07 March 2016

I might never see Gopalaswamy Anthony Suresh again

I am friends with many three-wheel communities.  If I were to work somewhere for an extended period of time I end up going somewhere in one of the ‘threewheelers’ nearby and after a while, courtesy chit-chat and ‘ennam’ (see you sometime), there is exchange of life-slices. Both ways.  I don’t know all their names but this does not mean I know nothing of their lives.  Some are closer than others on account of greater frequency of contact or more stimulating conversation.  Among them is a man called Gopalaswamy Anthony Suresh.

Suresh parks his vehicle near Rahumaniya Hotel, Town Hall, i.e. opposite the Davatagaha Mosque.  He lives down a small lane known to residents as C.W.W. Kannangara Road.  I’ve know Suresh for almost 7 years now and although I don’t spend as much time near Town Hall as I used to, whenever I stop at Rahumaniya for thosai or a cup of plain tea, it is customary for me to see if he’s around and if not inquire after him. 

He and I never haggled over the fare.  He would say ‘kemathi gaanak denna’ (give whatever you like) and I would respond by offering a note that was large enough to exceed the fare and say ‘kemathi gaanak ganna’ (take whatever you like).   He would give me some notes by way of ‘balance’ and say ‘kamak nedda’ (is this ok?).  ‘Hari, hari,’ (ok, ok) would be my response, followed by ‘ennam, budu saranai’ (May the blessings of the Buddha be on you; I will come again). He would say ‘God bless, Sir’ in return (he’s a Christian, wears a cross and in my opinion more a child of Jesus Christ than those who scream and shout about faith and call non-believers heathens).  

I’ve been to his house.  It was about 4 years ago, late at night.  There were no ‘wheels’ in the park.  I asked someone to direct me to Suresh’s house.  I had to wade through puddles along the broken pathway that led to the 7 or 8 ‘houses’ on that 28 perch block of land few know about, one of the 550 plus slum areas or wattas in and around the City of Colombo.  It was a tiny house with a low roof.  The light was too dim to make an assessment of the building material.  All I gathered was that Suresh and his family was making ends meet with a lot of difficulty.  Suresh crawled out, greeted me warmly, and invited me in as is customary among friends.  I was in a hurry. He put on a shirt and took me to where I wanted to go in this vehicle.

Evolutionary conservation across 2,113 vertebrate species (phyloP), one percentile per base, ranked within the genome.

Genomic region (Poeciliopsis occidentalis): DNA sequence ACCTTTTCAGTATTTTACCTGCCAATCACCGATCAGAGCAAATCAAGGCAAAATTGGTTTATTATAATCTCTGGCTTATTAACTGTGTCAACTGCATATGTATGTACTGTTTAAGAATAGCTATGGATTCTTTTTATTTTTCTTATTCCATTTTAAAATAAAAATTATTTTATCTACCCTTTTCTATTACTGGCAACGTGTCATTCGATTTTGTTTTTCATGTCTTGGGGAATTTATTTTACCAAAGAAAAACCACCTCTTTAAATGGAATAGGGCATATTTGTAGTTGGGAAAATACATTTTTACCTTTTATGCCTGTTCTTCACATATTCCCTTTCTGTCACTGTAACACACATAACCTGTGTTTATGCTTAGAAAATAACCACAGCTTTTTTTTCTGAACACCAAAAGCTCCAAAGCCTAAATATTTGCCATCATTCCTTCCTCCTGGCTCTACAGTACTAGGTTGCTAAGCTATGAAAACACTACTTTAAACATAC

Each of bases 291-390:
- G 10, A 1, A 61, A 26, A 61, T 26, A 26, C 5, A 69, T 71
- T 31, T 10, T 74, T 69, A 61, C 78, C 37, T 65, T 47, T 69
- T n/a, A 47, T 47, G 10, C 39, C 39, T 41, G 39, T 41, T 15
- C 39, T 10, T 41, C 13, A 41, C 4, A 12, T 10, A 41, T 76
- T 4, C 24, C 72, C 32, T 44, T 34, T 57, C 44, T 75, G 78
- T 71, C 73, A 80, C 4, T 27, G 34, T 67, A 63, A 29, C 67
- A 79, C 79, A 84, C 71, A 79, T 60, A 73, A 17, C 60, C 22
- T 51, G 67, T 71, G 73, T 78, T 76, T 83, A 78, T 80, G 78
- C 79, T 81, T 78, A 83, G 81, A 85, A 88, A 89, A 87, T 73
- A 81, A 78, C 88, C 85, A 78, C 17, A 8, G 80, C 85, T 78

Suresh ages fast, I noticed.  He seemed young when I first met him but the last time, about 6 months ago, his was almost completely grey.  I went to see him this morning (March 6, 2011), after my thosai breakfast.

There’s a car park just behind Rahumaniya and off the CWW Kannangara Road, a road, by the way, which is less than 10 feet wide.  I had my thosai and went to the car park.  An old man sits at the entrance industriously making bulath vita (betal, arecanut, chunam and tobacco, all rolled in a piece of paper).  Before I could ask him about Suresh, a lady who was chatting with him spoke to me. She said ‘oya reporter kenek neda?’ (You are a reporter, right?).   I said I wrote to newspapers and putting two and two together asked if she was Suresh’s wife.  She said yes and before I asked said that Suresh was away.  She had a story to tell.

There are 7 families living down that lane. Four of them pay rates.  Suresh’s family have been living there for more than 40 years.  The property was originally owned by a Tamil person.  Somewhere down the line someone (a Muslim, according to the lady) had forged a deed and used the tensions of ’83 to threaten the owner into silence regarding the validity of the claim. He had subsequently secured a court decision ratifying the claim. 

The ‘owner’ has offer Rs. 200,000 to each family to leave without a fuss.  They can take it or leave it and be evicted to boot.  None of them have the resources to take up the issue in any court of law.  I don’t have to talk about the land value in Colombo 7. In fact I cannot because the magnitude of any figure that has over 5 zeroes at the end is beyond comprehension. 

All I can say is Rs. 200,000 is a pittance in comparison not to mention.  All I know is 40 years is a long time in a man’s life.  All I know is that I might never see my friend Suresh again, for I have no idea where he would go and what he would or would not do tomorrow.  All I know is that he’s an honest man who does not drink or smoke or engage in any illegal activity, that he works hard to feed his family, that even he if had no legal claim to the few square inches of earth which he calls ‘home’ he remains a citizen and deserves a status other than ‘homeless’. 

 I have no idea what to do right now.  Perhaps President Mahinda Rajapaksa would know; he is, after all, by assertion and in terms of officer, custodian of all creatures, human and otherwise, on this land. Including Gopalaswamy Anthony Suresh.

This was first published in the 'Daily News' on March 7, 2011, exactly 5 years ago.  Malinda Seneviratne is a freelance writer who can be reached at malindasenevi@gmail.com